IBM revenue declines as company shifts to higher value deals

IBM has reported a 12% decline in profits for the fourth quarter of 2014 following the sale of its System x business to Lenovo

IBM has reported a 12% decline in profits for the fourth quarter of 2014 following the sale of its System x business to Lenovo and cuts in its software operations.

Revenues from its software business were $7.6bn, down by 7% compared with the fourth quarter of 2013.

Global Services revenues decreased by 8% following the divested customer care outsourcing and System x businesses.

Revenues from IBM's Power Systems were down by 13% compared with the same period in 2013, while revenues from System z mainframe server products decreased by 26%. Systems Storage revenue decreased by 8%.

IBM chairman, president and CEO Ginni Rometty (pictured) said IBM was shifting its focus to higher value IT, including analytics, mobile and cloud services. "We are making significant progress in our transformation, continuing to shift IBM’s business to higher value, and investing and positioning ourselves for the longer term," she said.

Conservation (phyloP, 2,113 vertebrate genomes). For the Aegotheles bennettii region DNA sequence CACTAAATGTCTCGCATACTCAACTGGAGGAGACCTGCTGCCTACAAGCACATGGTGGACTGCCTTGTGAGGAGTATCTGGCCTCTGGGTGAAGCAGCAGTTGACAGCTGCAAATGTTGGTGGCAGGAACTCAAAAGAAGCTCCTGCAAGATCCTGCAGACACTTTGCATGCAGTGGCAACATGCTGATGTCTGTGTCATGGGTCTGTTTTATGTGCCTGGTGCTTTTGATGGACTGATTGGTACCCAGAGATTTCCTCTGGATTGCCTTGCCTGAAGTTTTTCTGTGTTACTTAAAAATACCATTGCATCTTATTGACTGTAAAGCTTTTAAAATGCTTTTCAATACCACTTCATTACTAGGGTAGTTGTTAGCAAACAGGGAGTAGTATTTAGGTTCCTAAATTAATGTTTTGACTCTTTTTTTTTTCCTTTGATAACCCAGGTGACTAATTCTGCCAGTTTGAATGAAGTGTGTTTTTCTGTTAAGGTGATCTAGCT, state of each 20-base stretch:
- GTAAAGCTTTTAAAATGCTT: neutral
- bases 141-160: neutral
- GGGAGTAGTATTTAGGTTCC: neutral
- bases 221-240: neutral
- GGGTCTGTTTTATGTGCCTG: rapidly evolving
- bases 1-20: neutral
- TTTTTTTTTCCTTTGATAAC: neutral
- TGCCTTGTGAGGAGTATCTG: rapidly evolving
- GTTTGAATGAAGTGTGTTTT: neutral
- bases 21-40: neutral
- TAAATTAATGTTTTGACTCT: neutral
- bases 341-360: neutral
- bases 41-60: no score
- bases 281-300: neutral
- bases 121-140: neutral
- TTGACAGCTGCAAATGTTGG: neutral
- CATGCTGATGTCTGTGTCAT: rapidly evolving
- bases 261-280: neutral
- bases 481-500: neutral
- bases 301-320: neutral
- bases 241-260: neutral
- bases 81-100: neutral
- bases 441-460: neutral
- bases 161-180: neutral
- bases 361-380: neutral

IBM's senior vice-president and CFO Martin Schroeter said: "We introduced our cloud platform as a service Bluemix and are shifting capital to globally expand our SoftLayer cloud datacentres."

The company has also started selling Watson analytics to business users, he added.

In July 2014, Apple and IBM forged a partnership where IBM would build vertically focused applications on top of iOS. The first fruits of this partnership were released late in the year with a set of mobile-enabled applications targeting travel, banking, finance and government users.

IBM’s hardware sales are driven by organisations upgrading to the latest systems, as their applications and workloads increase.

IBM recently unveiled its latest z-series mainframe, the z13, which it claims is capable of processing 2.5 billion transactions a day. 

The machine has been positioned as an alternative to using infrastructure as a service on the public cloud and hosting the back end for mobile applications. But even at an existing mainframe site, hosting more applications on the mainframe is often not economically viable.

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Among other things IBM is involved in consulting/contracting business. In this aspect, I often observe that the company values margin over expertise. Placing cheap but poorly skilled staff might have a positive effect on the revenue in the short term but long term damage is inevitable.